Carbon Nanotube Thin Film Patch Antennas Viable for 5G, Drones, Sensors and IOT

Antennas made of carbon nanotube films are just as efficient as copper for wireless applications, according to researchers at Rice University’s Brown School of Engineering. They’re also tougher, more flexible and can essentially be painted onto devices.

The new antennas could be suitable for 5G networks but also for aircraft, especially unmanned aerial vehicles, for which weight is a consideration; as wireless telemetry portals for downhole oil and gas exploration; and for future “internet of things” applications.

The Rice lab of chemical and biomolecular engineer Matteo Pasquali tested antennas made of “shear-aligned” nanotube films. The researchers discovered that not only were the conductive films able to match the performance of commonly used copper films, they could also be made thinner to better handle higher frequencies.

At the target frequencies of 5, 10 and 14 gigahertz, the antennas easily held their own with their metal counterparts, he said. “We were going up to frequencies that aren’t even used in Wi-Fi and Bluetooth networks today, but will be used in the upcoming 5G generation of antennas,” he said.

recent improvements in fluid phase CNT processing have yielded macroscopic CNT materials with better alignment and conductivity that can match copper. Early work on carbon nanotube (CNT) antennas indicated that their performance could not match that of metals such as copper. There is currently a gap in the literature on CNT antennas for direct experimental measurements of radiation efficiency. In this study, we conducted radiation efficiency measurements of microstrip patch antennas made of shear-aligned CNT films. We measured a radiation efficiency of 94% at 10 GHz and 14 GHz, matching equivalent copper antennas. Furthermore, the minimum CNT film thickness required to match the performance of copper drops with increasing frequency due to reduced losses from the skin effect. These findings pave the way for applications of aligned CNT patch antennas in the aerospace industry, where low weight, mechanical durability, and temperature-independent performance are critically important.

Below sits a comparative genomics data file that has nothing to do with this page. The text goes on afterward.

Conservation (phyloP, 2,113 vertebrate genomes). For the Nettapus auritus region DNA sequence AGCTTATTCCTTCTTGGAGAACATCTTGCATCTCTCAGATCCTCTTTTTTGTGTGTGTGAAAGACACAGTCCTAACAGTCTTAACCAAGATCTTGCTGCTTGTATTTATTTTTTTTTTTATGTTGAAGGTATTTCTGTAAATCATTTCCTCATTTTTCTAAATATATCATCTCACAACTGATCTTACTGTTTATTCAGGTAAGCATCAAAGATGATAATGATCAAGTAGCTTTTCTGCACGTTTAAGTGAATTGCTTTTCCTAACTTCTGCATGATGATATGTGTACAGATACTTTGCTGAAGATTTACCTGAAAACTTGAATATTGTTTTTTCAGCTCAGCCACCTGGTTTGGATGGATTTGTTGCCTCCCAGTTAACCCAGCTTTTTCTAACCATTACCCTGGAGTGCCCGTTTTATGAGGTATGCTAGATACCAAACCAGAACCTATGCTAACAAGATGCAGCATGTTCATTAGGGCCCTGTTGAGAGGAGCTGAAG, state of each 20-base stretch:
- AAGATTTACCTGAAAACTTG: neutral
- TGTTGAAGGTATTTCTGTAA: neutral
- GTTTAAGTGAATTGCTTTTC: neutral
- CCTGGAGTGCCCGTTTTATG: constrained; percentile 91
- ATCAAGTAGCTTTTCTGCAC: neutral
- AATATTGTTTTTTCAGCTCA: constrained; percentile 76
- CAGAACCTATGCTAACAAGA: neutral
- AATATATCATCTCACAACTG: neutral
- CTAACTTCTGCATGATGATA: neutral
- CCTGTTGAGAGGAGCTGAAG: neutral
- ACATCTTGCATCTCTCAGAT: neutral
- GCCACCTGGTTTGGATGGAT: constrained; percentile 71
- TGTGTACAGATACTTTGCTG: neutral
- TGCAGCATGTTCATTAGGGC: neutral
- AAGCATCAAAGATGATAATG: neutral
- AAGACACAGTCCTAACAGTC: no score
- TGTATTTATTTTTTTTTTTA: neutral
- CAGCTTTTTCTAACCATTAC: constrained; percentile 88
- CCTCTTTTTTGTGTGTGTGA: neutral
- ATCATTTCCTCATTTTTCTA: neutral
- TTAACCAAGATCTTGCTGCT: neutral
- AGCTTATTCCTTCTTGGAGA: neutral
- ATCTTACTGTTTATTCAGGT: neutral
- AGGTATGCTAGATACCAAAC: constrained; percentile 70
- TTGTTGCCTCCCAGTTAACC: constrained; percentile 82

4 thoughts on “Carbon Nanotube Thin Film Patch Antennas Viable for 5G, Drones, Sensors and IOT”

  1. I took a closer look and it appears you can only transmit with this since the VLF waves are a side effect of pulsing the piezo material at other frequencies, possibly similar to aliasing.

  2. I recently got into ham radio and SDR and am developing an interest in VLF transceivers for long distance low speed communication. There are a couple guys that recently were able to communicate at 8.97kHz around the world on 150 µW effective radiated power.

    I was looking around and exploring building my own PCB antenna and/or a wound antenna with about a mile of copper when I found a few articles referencing a new advancement using a piezo electric crystal. Apparently they are able to tune VLF frequencies with a solid 4″ crystal of lithium niobate.

    If they can do VLF which starts at about 10km wavelength for 30kHz on such a tiny crystal they might be able to use the same idea to do 5G which is a millimeter wave on something in the micrometer or even nanometer range. That might allow a really really really tiny chip that could tune 5G.

    If anyone is interested here are some links regarding the VLF stuff and the crystal antenna:

    New lithium niobate crystal antenna

    VLF amateur success

    Tuning a bowl of custard to HF

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